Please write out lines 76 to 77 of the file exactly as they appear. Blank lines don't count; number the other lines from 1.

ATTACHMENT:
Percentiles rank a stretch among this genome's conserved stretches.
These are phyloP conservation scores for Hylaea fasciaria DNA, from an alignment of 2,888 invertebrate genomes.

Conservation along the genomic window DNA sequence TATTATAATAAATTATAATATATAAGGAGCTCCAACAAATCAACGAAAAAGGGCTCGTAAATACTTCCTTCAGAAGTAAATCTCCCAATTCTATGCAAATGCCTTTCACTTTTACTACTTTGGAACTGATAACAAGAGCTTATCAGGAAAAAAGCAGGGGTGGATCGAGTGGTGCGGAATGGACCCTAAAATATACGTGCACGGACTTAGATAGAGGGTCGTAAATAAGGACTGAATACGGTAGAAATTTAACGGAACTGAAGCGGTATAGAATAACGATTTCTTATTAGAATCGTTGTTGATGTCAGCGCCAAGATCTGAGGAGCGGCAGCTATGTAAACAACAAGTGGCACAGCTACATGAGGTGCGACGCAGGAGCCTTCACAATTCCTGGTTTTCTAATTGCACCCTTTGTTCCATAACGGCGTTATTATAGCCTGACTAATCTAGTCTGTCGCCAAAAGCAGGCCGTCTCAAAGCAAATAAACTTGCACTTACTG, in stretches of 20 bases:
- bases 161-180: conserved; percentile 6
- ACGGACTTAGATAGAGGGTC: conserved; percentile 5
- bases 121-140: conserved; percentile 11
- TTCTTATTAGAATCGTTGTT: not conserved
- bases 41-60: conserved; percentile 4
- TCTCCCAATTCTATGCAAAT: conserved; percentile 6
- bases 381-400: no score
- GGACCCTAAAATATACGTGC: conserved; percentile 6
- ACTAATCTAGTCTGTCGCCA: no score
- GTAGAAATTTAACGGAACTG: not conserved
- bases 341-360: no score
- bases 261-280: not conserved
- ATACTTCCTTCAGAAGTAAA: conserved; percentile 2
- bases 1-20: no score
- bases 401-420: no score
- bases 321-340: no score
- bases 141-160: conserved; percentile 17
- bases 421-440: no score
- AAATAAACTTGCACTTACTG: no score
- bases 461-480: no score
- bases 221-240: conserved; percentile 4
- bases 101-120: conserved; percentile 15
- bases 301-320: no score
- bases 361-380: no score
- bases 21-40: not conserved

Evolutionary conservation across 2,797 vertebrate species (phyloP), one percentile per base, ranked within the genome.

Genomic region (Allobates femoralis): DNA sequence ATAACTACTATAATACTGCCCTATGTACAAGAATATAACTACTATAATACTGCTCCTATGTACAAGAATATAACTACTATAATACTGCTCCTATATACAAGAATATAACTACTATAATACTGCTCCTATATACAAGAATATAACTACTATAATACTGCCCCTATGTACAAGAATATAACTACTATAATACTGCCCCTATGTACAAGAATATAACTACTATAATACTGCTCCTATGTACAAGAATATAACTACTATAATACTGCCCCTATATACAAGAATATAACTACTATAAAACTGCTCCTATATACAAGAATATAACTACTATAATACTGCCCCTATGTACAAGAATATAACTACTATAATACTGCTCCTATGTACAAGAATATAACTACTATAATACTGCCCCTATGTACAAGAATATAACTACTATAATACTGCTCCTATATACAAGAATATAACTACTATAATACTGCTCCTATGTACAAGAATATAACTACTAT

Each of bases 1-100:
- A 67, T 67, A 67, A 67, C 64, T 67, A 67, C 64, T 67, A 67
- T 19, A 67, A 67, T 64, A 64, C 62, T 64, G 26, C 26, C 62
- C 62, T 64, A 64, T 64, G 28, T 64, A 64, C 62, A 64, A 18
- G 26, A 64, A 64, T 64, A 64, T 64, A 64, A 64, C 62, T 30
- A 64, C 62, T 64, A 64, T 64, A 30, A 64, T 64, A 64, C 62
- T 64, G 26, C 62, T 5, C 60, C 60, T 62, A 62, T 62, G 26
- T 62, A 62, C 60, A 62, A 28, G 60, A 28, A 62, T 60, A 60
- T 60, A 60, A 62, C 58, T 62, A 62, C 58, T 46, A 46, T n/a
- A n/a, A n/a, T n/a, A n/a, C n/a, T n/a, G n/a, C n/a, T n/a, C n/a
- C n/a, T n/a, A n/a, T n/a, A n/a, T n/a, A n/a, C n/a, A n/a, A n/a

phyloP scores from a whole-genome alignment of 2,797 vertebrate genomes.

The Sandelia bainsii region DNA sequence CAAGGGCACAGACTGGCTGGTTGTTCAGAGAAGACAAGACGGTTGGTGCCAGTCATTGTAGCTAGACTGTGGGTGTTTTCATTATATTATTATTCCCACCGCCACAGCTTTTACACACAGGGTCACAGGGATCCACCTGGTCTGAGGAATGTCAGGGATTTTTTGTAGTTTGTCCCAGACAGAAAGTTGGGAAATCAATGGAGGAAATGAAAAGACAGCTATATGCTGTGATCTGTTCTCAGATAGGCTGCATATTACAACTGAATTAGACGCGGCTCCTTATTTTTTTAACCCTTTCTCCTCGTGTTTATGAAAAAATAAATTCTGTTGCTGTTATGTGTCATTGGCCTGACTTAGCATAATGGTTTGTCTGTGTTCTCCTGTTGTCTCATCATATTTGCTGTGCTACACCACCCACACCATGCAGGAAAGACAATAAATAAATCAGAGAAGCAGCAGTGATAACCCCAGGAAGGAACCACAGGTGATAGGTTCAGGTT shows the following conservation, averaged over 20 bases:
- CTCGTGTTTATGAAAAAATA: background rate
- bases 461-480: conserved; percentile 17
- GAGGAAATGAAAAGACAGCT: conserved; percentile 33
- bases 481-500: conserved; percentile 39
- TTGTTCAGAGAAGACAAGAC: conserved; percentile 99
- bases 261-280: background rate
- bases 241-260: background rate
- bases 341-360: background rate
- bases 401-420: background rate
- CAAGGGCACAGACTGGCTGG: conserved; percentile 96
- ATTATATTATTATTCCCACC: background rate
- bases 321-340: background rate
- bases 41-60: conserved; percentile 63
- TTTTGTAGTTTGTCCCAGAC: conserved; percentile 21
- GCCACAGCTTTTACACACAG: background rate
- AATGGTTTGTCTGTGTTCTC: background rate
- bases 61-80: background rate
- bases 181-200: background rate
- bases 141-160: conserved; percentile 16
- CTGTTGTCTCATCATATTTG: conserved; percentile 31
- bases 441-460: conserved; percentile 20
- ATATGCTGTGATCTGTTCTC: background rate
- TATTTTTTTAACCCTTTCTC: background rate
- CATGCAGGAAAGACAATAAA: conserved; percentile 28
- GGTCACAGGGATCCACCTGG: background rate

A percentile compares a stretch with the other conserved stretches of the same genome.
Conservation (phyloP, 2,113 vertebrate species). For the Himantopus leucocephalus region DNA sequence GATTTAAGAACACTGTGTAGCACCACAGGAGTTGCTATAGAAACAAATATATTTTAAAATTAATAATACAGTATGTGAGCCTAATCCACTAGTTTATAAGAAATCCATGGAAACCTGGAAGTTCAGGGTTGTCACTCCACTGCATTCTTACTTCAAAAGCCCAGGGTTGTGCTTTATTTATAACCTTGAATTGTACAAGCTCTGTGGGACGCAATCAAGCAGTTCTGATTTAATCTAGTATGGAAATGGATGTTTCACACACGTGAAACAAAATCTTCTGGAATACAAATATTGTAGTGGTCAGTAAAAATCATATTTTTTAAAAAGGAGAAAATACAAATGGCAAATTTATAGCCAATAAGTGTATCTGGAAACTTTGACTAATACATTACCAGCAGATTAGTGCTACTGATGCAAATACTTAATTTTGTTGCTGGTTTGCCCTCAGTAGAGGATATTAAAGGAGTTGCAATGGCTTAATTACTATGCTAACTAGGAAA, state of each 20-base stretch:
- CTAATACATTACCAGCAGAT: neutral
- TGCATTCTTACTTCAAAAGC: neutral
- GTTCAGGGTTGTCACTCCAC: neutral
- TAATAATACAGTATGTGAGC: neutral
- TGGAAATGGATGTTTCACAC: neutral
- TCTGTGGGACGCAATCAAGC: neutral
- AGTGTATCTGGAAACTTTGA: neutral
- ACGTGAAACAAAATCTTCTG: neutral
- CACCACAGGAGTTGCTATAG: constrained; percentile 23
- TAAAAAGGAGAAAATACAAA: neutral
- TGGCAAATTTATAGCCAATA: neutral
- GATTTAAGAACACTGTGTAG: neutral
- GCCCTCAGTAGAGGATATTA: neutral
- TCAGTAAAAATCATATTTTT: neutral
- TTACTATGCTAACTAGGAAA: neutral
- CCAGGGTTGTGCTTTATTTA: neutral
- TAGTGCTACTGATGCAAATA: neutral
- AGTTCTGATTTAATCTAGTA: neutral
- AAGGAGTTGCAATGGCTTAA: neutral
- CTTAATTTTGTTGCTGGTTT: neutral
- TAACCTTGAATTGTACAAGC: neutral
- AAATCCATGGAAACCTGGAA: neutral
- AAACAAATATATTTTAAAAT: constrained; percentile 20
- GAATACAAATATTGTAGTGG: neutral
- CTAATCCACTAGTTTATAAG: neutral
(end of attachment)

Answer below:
- TCTGTGGGACGCAATCAAGC: neutral
- AGTGTATCTGGAAACTTTGA: neutral